Why getting active as a family is so good for you

From a weekend bike ride to playing chasey in the backyard, getting moving as a family is a rejuvenating way to connect. Deakin University lecturer Dr Jill Hnatiuk shares some ideas.

Written by Jill Hnatiuk

Active play. It’s a concept that usually brings to mind young children running around outdoors, dressed up as superheroes with imaginary wings made out of cardboard boxes. But the fun doesn’t have to stop once you are an adult. In fact, getting the whole family engaged in active play – whatever their age – is good for their health.

Why active family play?

There are many reasons why active play is so important. Play is something that is done for its own purpose and not a means to an end. For that reason alone, it is highly fulfilling. Engaging in play that is active in nature, such as walking, running, jumping, climbing or even wrestling, adds an element of physical activity, and this has additional benefits for parents, children and the entire family unit.

Benefits to children

Active play is important for many aspects of children’s cognitive, social, emotional and physical health. It helps children’s problem solving, creativity and social skills and can improve their cardiometabolic and bone health. However, for many children, some of the best outcomes of active family play are not related to health and development at all. The best part is the increased focus and attention given to them from their parents.

Benefits to parents

Parents who engage in active play with children generally have higher levels of physical activity themselves, which is great for reducing their risk of chronic disease and improving mental health. Like children, parents often report spending quality time together as a family is one of the best outcomes of engaging in active play with their kids.

It can be very challenging to try to increase the amount of activity your family engages in. Here are a few different, evidence-based strategies that you can use to help you create new family habits and routines.

Creating new habits

Get outside!

There’s no better place for active play than outdoors. In fact, research tells us that children engage in more active play when outdoors than indoors. Aim to get outside in your backyard, your local park or a nearby beach as often as possible, regardless of the weather. These spaces can appeal to all age groups, making them great for family activities.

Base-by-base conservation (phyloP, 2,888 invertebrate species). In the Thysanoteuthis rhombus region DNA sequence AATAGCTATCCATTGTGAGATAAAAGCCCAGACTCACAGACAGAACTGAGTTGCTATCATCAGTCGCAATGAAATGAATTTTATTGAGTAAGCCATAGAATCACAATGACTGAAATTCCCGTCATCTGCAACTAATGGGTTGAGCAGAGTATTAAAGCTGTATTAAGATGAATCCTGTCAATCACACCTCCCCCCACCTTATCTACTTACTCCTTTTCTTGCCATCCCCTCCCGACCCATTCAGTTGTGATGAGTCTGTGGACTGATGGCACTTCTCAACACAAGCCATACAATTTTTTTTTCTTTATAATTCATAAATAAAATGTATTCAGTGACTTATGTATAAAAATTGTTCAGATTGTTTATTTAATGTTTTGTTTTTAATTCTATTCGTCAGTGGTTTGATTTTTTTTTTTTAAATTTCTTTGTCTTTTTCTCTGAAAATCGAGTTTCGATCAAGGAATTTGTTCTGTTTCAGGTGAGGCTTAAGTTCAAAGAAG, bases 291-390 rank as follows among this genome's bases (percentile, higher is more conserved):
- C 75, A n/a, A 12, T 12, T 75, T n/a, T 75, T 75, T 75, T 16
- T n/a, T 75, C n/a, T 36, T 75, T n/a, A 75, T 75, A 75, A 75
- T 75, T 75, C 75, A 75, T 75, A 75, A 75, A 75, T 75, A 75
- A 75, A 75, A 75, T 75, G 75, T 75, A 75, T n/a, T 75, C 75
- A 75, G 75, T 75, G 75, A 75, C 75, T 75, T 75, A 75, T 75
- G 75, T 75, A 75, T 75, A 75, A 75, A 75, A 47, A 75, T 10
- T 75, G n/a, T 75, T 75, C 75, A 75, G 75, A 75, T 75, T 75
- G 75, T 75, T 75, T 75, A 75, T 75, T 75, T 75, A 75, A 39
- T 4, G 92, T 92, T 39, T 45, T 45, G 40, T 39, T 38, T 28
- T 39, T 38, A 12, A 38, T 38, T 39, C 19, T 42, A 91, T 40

Plan and set goals

Family planning and goal setting seem to be key to successfully changing behaviour. Schedule in active family time, just like any other activity or appointment, so that this becomes a key priority in your family. Weekly activity calendars can help immensely in identifying when this might occur and making sure that the time remains free as other commitments come up.

Involve children and teens in the process

Ask children or teens what activity they might like to do as a family (or suggest a couple options for them to choose from if they are too young). For example, you could involve each member of the family in selecting a new activity to try during the school term and then identify on the calendar when you might be able to fit this in.

Many people have probably heard that parents who are active generally have more active children. But did you also know that children are great catalysts at increasing active play in their parents? Try giving your primary or secondary school child the responsibility for making sure your family adheres to the active play goals you’ve set – you might be surprised at how well they do in the role.

Make it fun and social

Does your partner or child not really like the idea of being physically active or traditional sports? Sometimes focusing on something other than the fact that you are doing physical activity actually helps you to be more active.

Sign up for a parent-child dance class, hit the roller skating rink, or go for a walk in the park to help your child discover all of the different rocks and trees in your area. Find any activity you enjoy. That’s what true play is. And if more movement happens as part of this process, even better.

Find out more about the latest research from the Institute for Physical Activity and Nutrition (IPAN), Deakin University.

Written by Jill Hnatiuk

Dr Jill Hnatiuk is a Lecturer in Physical Activity and Health at the Institute for Physical Activity and Nutrition (IPAN), Deakin University. She researches physical activity and active play in young children and their families.

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